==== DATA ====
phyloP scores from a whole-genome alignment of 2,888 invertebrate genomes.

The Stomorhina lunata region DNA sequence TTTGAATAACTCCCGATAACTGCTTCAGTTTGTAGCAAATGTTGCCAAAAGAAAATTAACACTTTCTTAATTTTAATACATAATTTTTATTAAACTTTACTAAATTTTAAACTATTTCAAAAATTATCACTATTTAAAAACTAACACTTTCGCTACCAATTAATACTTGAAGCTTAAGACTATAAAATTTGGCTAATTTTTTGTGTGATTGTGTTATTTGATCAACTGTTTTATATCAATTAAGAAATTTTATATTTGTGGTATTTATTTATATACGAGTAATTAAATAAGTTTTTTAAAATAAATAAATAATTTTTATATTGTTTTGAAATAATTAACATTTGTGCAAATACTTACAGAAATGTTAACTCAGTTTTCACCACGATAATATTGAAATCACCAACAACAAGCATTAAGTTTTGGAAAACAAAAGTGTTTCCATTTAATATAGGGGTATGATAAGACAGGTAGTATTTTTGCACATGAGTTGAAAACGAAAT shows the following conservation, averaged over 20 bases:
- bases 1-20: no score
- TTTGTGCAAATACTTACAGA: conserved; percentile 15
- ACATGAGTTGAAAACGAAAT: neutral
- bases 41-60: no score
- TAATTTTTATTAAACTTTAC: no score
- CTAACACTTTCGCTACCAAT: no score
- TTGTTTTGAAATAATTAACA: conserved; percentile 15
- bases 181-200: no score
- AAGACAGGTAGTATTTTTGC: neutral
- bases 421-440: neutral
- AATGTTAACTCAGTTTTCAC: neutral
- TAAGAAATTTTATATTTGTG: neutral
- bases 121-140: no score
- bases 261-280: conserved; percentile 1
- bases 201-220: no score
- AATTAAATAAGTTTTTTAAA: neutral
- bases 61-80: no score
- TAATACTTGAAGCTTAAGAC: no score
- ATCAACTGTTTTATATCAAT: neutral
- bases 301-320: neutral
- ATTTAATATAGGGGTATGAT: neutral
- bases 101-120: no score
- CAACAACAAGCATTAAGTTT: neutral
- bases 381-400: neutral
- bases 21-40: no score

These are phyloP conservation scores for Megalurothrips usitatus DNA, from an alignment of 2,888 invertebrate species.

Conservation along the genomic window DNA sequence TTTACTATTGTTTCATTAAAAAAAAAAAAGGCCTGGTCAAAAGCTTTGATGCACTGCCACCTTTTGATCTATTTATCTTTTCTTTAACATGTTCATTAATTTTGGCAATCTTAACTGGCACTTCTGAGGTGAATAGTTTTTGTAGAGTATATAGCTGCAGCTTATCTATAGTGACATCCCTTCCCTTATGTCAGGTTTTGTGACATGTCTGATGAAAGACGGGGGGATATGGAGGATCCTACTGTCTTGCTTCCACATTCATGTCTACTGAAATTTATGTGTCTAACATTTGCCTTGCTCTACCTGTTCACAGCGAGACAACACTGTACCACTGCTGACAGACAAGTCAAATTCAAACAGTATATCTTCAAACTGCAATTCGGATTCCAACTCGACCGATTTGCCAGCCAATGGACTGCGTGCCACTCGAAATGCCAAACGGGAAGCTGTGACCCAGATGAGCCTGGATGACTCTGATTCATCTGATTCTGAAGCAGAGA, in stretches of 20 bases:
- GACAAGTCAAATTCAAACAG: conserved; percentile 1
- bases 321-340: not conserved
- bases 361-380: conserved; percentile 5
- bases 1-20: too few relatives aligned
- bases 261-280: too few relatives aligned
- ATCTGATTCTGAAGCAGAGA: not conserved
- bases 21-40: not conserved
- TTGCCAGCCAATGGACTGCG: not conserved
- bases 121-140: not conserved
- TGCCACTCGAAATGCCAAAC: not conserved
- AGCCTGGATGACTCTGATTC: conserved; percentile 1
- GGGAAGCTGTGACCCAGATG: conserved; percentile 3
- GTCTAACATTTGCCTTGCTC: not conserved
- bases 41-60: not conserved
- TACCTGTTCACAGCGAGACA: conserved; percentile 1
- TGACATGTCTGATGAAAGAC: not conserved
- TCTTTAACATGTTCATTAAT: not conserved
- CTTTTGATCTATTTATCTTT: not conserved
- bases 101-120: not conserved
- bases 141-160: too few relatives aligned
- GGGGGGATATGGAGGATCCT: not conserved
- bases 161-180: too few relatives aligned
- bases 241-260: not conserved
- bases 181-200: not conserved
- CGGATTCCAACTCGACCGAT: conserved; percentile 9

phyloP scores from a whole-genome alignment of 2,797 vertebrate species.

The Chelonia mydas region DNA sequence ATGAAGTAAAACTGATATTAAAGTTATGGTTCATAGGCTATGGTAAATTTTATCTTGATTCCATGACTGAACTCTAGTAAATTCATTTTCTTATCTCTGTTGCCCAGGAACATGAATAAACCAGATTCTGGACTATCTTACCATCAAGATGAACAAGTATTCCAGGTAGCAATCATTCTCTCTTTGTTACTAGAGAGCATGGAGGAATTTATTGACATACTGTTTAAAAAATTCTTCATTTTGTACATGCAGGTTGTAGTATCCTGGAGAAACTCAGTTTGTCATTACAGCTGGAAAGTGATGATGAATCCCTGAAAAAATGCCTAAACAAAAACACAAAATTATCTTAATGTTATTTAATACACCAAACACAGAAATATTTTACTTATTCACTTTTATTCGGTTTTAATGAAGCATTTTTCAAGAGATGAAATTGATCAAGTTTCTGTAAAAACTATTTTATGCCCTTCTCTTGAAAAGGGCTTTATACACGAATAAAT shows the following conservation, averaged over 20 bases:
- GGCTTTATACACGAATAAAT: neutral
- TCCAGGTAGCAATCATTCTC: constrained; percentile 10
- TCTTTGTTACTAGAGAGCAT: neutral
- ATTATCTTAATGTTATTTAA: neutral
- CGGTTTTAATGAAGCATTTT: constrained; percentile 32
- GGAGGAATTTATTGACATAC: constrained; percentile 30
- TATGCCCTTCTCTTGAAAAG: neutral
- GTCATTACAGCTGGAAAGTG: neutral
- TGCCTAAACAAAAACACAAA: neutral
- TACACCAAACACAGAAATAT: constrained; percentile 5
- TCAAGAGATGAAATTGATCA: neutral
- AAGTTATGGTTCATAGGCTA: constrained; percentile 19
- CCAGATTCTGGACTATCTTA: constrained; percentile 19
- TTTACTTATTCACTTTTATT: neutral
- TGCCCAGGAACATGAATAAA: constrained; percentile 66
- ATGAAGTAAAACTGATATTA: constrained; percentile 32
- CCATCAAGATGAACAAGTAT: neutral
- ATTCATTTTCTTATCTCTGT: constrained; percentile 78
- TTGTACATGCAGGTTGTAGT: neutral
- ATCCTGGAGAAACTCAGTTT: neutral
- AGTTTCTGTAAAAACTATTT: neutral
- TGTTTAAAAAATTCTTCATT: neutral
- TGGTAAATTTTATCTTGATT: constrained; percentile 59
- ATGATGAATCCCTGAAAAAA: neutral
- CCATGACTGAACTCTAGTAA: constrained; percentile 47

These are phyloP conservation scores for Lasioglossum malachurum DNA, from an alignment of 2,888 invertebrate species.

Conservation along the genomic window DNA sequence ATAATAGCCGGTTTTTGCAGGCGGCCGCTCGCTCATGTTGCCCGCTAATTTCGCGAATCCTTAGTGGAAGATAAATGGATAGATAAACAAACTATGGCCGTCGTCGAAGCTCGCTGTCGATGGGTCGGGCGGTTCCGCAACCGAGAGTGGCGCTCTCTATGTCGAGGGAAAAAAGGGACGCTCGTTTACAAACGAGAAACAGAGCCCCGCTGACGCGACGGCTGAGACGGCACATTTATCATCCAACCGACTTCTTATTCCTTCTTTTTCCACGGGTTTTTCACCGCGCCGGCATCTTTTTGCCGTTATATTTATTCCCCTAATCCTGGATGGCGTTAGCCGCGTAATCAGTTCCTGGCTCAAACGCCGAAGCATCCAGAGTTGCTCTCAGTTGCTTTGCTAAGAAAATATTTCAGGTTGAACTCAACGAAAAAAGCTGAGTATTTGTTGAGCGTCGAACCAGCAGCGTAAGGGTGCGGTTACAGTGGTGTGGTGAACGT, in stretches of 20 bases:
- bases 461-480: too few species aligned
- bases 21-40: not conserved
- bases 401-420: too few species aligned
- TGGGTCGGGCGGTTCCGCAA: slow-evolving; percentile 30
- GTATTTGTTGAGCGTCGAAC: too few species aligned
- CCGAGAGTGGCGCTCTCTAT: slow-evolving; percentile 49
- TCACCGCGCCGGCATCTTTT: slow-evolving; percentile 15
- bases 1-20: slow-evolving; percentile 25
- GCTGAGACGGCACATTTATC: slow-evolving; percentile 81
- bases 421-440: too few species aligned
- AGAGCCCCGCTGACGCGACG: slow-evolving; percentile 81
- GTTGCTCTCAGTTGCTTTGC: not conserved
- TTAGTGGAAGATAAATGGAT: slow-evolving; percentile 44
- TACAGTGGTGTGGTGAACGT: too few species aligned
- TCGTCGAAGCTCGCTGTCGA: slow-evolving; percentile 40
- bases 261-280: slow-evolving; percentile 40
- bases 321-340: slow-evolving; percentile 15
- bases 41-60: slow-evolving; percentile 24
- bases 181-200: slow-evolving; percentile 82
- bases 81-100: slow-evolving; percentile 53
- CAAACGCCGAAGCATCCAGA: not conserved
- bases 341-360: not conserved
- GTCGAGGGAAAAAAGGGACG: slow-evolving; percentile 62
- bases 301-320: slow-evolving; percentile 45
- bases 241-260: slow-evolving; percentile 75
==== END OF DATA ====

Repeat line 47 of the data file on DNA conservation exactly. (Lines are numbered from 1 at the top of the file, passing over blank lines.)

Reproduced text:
- CTTTTGATCTATTTATCTTT: not conserved